Stalemate
rating: +1+x

Clack.

"Black's Fourth Knight, taken. I believe it puts you in a position of permanent disadvantage."

"Yeah. I'd like to call a reset on D3 through F5, excepting D4."

"That's eight tiles, so… denied, I think. Could I examine §34.3c.1?"

"Oh, sure. In the meantime, I think I'd like to start rebuilding the western flank. These restraints are starting to chafe."

"Of course, of course.

Clack.

"Your move."


Rieussec despised chess.

For someone who had played for so long in his youth, it now reeked of insubordination, of irreverence. It was a game for people whose lives were changing, whose spare time could be measured in days or weeks, rather than years. Or decades. He wasn't so blinded as to call it fast-paced — the great masters of the game (himself included) would still play for months on end — but it was still tainted with unsuitability for the eternal. It was a sour relic from a time where life was expensive and even the long-term was vanishingly quick.

So Rieussec, aged two-hundred and seventeen, staring at the sixty-four chequered squares with barely concealed contempt, stood up. He swept the board (a product of three weeks playing) to the ground, and stormed away, never once looking at his opponent. It was on the local news. "Grand Master", they said, "does away with the game of kings."

On the first of July, 2235, the world's most renowned recreational strategist withdrew several lifetimes of savings, purchased a small workshop in four acres of preserved woodland, sent out schedules for remote deliveries, and fastened the door behind him. Two decades later, he emerged blinking into the light that filtered down through the surrounding tower blocks, carrying in his arms the first fourteen volumes of what would now and forever be known as The New Game.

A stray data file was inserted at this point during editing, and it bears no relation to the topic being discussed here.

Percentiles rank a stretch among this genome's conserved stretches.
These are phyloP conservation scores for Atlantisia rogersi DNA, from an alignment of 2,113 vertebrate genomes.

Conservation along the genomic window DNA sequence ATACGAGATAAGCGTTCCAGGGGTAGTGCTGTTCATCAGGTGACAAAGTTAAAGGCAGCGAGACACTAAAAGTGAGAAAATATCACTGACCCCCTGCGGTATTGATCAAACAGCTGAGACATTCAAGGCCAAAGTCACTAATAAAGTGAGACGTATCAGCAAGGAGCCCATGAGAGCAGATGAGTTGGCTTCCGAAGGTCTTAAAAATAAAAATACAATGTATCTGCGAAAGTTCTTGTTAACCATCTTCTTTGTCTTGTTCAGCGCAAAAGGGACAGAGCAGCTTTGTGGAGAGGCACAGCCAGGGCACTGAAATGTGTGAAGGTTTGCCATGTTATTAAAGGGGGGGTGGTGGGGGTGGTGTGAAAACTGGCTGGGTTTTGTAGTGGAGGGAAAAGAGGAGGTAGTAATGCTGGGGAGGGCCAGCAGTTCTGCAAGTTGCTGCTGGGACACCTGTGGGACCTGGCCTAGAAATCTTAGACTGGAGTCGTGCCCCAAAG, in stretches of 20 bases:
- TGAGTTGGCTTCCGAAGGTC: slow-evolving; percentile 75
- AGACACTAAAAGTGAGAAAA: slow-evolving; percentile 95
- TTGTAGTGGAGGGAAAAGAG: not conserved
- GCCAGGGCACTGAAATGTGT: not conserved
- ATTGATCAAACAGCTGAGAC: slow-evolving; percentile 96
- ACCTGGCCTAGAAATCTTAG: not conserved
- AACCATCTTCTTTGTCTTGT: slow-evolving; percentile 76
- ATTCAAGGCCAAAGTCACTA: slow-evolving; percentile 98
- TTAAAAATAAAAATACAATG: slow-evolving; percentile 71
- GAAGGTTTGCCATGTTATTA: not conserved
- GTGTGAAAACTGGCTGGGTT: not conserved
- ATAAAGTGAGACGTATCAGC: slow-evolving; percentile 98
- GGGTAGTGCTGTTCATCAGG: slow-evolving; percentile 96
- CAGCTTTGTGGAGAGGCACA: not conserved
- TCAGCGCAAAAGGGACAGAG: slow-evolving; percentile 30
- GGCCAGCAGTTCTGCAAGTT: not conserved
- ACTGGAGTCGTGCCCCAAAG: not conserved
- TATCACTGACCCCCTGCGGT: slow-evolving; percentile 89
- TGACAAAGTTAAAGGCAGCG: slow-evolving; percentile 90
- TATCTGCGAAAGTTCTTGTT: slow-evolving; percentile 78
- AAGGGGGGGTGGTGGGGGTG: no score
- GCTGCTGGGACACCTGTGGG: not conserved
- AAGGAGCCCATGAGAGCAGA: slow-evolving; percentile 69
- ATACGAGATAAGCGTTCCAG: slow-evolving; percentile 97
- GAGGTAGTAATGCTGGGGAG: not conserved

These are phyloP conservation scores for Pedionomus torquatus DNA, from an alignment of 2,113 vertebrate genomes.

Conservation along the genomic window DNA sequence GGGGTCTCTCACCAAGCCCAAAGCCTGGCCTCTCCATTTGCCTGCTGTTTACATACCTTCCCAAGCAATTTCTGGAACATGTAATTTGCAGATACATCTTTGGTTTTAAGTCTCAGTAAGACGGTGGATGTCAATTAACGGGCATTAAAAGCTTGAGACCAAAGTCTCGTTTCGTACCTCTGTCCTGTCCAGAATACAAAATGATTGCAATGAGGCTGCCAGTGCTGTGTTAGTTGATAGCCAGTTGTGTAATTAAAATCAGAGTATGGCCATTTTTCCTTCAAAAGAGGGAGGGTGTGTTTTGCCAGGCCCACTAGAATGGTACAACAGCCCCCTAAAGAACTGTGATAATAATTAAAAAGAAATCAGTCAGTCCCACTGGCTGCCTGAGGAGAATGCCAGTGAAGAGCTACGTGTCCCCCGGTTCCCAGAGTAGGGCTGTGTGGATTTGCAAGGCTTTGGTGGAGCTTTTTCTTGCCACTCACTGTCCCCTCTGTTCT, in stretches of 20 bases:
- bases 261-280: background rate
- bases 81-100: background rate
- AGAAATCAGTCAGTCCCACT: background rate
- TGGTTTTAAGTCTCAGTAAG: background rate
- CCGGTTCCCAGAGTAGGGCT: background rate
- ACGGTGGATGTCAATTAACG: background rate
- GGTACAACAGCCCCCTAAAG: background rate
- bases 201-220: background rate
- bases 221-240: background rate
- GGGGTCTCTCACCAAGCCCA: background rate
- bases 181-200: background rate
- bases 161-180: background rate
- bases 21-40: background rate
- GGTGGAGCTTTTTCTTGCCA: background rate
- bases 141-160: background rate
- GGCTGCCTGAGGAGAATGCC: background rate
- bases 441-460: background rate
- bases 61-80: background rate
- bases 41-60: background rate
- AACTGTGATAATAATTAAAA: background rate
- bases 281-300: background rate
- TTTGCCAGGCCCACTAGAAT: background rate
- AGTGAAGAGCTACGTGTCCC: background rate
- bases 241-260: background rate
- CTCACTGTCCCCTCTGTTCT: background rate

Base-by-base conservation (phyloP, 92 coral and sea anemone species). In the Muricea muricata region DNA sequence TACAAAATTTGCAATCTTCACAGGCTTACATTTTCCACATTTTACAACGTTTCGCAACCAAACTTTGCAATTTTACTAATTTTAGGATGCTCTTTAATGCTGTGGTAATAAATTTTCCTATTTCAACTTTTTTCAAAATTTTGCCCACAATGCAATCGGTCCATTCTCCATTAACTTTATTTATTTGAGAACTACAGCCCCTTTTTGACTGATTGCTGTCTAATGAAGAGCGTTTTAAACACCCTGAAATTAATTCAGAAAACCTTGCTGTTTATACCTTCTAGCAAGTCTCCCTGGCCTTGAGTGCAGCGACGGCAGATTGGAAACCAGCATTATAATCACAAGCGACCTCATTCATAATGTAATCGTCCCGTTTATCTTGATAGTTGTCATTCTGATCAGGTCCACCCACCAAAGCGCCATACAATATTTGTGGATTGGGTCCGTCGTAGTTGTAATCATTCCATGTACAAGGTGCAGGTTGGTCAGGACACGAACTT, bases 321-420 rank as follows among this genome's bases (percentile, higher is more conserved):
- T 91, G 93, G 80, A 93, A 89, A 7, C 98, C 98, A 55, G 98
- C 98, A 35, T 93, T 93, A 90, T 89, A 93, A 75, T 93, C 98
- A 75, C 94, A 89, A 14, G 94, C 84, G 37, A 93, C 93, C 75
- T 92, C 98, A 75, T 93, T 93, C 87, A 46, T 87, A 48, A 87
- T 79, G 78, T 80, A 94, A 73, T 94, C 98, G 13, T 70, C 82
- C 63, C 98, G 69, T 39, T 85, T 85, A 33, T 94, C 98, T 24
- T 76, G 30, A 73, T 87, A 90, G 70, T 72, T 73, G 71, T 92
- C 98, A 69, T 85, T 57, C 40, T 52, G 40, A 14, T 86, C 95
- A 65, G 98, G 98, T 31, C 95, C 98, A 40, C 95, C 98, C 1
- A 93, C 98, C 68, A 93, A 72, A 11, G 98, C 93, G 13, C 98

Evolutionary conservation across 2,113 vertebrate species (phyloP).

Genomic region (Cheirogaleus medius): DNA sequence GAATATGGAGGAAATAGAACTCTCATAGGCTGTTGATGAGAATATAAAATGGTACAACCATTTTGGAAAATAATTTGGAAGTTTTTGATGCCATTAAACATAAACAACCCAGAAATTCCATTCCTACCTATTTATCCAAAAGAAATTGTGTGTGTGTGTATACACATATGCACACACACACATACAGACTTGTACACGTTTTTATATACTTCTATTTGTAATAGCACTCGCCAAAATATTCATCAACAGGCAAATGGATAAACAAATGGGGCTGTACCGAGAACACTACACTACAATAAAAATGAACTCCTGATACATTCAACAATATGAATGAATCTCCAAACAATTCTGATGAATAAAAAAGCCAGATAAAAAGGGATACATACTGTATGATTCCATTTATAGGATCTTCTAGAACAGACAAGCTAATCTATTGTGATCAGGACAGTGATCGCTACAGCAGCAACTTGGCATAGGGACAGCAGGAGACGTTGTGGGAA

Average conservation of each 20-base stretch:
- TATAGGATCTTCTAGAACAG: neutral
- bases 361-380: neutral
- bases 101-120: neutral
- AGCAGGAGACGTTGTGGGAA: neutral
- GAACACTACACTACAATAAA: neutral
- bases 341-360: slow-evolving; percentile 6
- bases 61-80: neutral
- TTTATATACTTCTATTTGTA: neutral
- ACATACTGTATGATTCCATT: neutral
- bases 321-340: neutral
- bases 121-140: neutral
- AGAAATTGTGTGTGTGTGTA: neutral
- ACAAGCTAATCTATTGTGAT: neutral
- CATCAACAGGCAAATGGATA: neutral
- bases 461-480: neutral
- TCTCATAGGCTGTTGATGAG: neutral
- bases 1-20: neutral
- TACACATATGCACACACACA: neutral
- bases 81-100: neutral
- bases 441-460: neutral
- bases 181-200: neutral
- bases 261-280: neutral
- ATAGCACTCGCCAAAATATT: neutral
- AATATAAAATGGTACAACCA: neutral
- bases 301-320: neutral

When the first player landed in hospital two months later, the world was gripped.


"And if I capture R11?"

"You forfeit your advantage at the east, and I'll more easily deploy when the time comes for Evans' Gambit."

"Although you are hampered by Fifth Rook, I believe."

"Yeah, I've taken it into account. Is the second board in play?"

"It is, yes."

"Good, good. Just checking."

"I think I'll explore… well, hah, that would be telling. But I'll wait for my funds to come through, in any case."

"As I'd expect. Thirty-three cycles left 'til undo."

"Yes, I haven't forgotten."

"Your move."


The rules of The New Game were, as one might expect, baffling. In some cases, they seemed arbitrary; in others, self-evident. The board was still square, with twenty-six divisions to a side, but the pieces — of which there were over three-hundred variations — were unrecognisable as anything approaching chess. As each instance of the game went on, new rules would be revealed and come into play, as would new pieces, with the board expanding in various directions with the edition of carefully carved wooden tiles. Penalties were harsh, but defeat — that rare taste of finality — was sweet, and savoured. The game as a whole seemed constructed to mimic the bygone feeling of loss; you would start a game in the knowledge that, one day, perhaps years or decades down the road, it would all be for nothing. Nothing would be left save the scars of your passage through the battlefield. The games of other people would move on without you, and you would be left in the dust, having invested time, effort, and money into something that, ultimately, faltered and failed.

Needless to say it was immensely popular, and Johannes Rieussec quickly became a very rich man indeed.

Unless otherwise stated, the content of this page is licensed under Creative Commons Attribution-ShareAlike 3.0 License